Preliminary results from the 1059 patients (538 assigned to remdesivir and 521 to placebo) with data available after randomization indicated that those who received remdesivir had a median recovery time of 11 days (95% confidence interval [CI], 9 to 12), as compared with 15 days (95% CI, 13 to 19) in those who received placebo (rate ratio for recovery, 1.32; 95% CI, 1.12 to 1.55; P<0.001). The Kaplan-Meier estimates of mortality by 14 days were 7.1% with remdesivir and 11.9% with placebo (hazard ratio for death, 0.70; 95% CI, 0.47 to 1.04). Serious adverse events were reported for 114 of the 541 patients in the remdesivir group who underwent randomization (21.1%) and 141 of the 522 patients in the placebo group who underwent randomization (27.0%).
It is important to note that the study was prematurely terminated because the time to recovery was significantly shorter for remdesivir, although the difference in mortality did not reach statistical significance.  The death rate was strikingly less with remdesivir: 7.1% versus 11.9% for placebo, a hazard ratio of 0.70– even though that result did not reach statistical significance because the study was stopped early.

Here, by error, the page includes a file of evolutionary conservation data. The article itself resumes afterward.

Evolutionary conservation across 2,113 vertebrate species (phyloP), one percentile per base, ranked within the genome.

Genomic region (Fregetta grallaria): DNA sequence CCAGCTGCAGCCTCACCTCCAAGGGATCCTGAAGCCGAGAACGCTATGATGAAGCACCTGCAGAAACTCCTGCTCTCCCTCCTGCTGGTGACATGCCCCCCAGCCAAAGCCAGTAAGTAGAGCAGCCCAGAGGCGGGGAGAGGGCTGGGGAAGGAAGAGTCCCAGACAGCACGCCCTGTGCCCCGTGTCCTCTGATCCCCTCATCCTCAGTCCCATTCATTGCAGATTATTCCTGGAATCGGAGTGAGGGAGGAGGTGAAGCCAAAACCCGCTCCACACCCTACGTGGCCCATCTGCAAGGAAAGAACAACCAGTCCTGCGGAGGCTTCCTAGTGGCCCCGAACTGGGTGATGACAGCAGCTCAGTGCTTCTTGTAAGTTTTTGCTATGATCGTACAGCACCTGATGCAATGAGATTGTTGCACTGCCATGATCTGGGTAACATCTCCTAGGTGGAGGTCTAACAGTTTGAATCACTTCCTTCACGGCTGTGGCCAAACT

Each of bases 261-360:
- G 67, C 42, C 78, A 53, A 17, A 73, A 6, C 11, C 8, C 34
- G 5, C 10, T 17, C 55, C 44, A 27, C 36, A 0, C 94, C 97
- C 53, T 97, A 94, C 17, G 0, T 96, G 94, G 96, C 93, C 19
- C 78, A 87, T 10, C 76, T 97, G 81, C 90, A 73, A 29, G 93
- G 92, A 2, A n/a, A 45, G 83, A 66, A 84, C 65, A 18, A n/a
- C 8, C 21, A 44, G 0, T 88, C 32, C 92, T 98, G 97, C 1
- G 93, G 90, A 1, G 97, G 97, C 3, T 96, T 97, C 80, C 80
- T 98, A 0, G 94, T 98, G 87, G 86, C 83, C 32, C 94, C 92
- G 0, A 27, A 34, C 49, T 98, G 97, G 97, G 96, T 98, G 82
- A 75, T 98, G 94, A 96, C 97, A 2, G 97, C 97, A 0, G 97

There is strong data for the efficacy of remdesivir and the toxicity of HCQ based on these studies.  The mechanisms of action for these two drugs supports these conclusions.  With remdesivir, the drug is incorporated into the growing RNA chain as it is built and terminates it, (Wikipedia) damaging the virus’s genetic code.  HCQ only increases the pH of the vesicle (bag) (Wikipedia) that the virus creates when it fuses with the cell membrane; although this might help, it is not dispositive.  The side effects of HCQ overwhelm this mechanism and result in a higher death rate.